Erdogan says Turkey will continue to cut interest rates, mocks sterling

Turkish President Tayyip Erdogan addresses members of his ruling AK Party (AKP) during a parliament meeting in Ankara, Turkey, on May 18, 2022. Murat Cetinmuhurdar/Presidential Press Office/Handout via REUTERS ESTA IMAGE HAS BEEN SUPPLIED BY A THIRD PARTY. NO RESALES. NO FILES. MANDATORY CREDIT

Murat Cetinmuhurdar | Reuters

Turkey will continue to cut interest rates, its president Recep Tayyip Erdogan said, despite inflation soaring to more than 80%.

Turkey’s central bank will not raise rates, it told CNN Turk on Wednesday night, adding that it expects the country’s key rate, currently 12%, to reach single digits by the end of this year.

Faced with deepening economic problems, Erdogan also took the time to hurl some criticism at the UK, saying sterling has “exploded”.

The UK currency recently hit an all-time low against the US dollar at around $1.03 as the new Conservative government led by Prime Minister Liz Truss unveiled an economic plan, based largely on loans and tax cuts. despite rising inflation, which sent the markets reeling.

It has drawn alarmed reactions from US economists, lawmakers and the International Monetary Fund, with some saying the UK is behaving like an emerging market.

Turkish Lira, meanwhile, hit a record low of 18,549 against the dollar on Thursday. The currency has lost roughly 28% of its value against the dollar this year and 80% in the last 5 years, as markets rejected Erdogan’s unorthodox monetary policy of cutting interest rates despite high inflation. .

“Oh the irony, Erdogan giving Truss advice on the economy,” Timothy Ash, emerging markets strategist at BlueBay Asset Management, said in an email note.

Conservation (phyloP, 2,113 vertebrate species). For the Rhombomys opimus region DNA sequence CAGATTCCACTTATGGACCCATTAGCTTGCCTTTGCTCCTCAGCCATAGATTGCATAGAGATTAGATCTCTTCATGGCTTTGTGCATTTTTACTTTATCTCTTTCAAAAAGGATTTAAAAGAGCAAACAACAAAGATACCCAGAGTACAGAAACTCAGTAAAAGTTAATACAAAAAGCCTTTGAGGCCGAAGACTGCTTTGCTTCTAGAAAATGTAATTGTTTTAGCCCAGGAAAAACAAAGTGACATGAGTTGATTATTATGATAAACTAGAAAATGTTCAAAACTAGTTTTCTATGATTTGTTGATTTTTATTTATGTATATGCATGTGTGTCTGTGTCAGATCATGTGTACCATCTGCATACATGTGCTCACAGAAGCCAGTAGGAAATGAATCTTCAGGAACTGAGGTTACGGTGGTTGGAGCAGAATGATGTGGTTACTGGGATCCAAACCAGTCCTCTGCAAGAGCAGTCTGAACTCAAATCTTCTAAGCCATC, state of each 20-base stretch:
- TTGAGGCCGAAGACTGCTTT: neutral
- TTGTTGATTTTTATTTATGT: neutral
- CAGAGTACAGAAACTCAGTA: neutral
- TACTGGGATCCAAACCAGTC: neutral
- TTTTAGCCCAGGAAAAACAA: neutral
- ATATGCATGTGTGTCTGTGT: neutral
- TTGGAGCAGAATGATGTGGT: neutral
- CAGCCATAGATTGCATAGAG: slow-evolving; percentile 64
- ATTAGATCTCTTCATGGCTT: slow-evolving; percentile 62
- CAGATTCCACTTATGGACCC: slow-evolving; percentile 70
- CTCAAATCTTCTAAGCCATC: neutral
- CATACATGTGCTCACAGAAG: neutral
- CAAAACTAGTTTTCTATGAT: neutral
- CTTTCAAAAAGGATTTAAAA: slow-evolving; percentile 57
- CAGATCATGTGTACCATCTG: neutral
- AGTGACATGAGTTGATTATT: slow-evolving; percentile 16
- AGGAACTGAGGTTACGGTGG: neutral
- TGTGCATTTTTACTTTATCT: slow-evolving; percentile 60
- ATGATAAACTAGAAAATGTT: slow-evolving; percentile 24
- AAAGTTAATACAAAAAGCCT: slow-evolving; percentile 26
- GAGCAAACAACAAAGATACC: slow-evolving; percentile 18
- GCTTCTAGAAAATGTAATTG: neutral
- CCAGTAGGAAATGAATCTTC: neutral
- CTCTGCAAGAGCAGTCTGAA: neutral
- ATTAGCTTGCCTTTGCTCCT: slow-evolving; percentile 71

“Turkey has 80% inflation and I think it’s the worst performing currency in the last decade. Lol. How low the UK has sunk.”

People browse gold jewelry in the window of a gold shop at Istanbul Grand Bazaar on May 5, 2022 in Istanbul, Turkey. Gold prices rose on Monday as the dollar hovered near recent lows, with investors focused on a key US inflation reading as it could influence the size of the next US rate hike. Federal Reserve.

Burak Kara | Getty Images News | fake images

Erdogan doubled down on his controversial monetary plan on Thursday, saying he told central bank decision-makers to continue cutting rates at their next meeting in October.

“My biggest battle is against interest. My biggest enemy is interest. We lowered the interest rate to 12%. Is that enough? Not enough. This needs to be lowered further,” Erdogan said during an event, according to a report. from Reuters. translation.

“We have discussed, we are discussing this with our central bank. I have suggested the need for this to be reduced further in the next monetary policy committee meetings,” he added. central bank of turkey shocked the markets with two consecutive cuts of 100 basis points in the past two months, as many other major economies seek to tighten policy.

Meanwhile, the lira is expected to fall further as Turkey prioritizes growth over fighting inflation, which is at its highest level in 24 years. In addition to the skyrocketing costs of living this has caused for Turkey’s population of 84 million, the country is burning through its foreign exchange reserves and running a widening current account deficit.

As the US Federal Reserve raises its interest rate and the dollar strengthens, Turkey’s many dollar-denominated debts and the energy it imports in dollars will become increasingly difficult to pay.

“With external financing conditions tightening, risks remain firmly skewed towards sharp and disorderly falls in the lira,” Liam Peach, senior emerging markets economist, wrote in a note after Turkey’s latest rate cut on June 22. September.

“The macroeconomic environment in Turkey remains poor. Real interest rates are deeply negative, the current account deficit is widening, and short-term external debt remains high,” he wrote. “It may not take a significant tightening of global financial conditions for investors’ risk sentiment towards Turkey to sour and add further downward pressure on the lira.”

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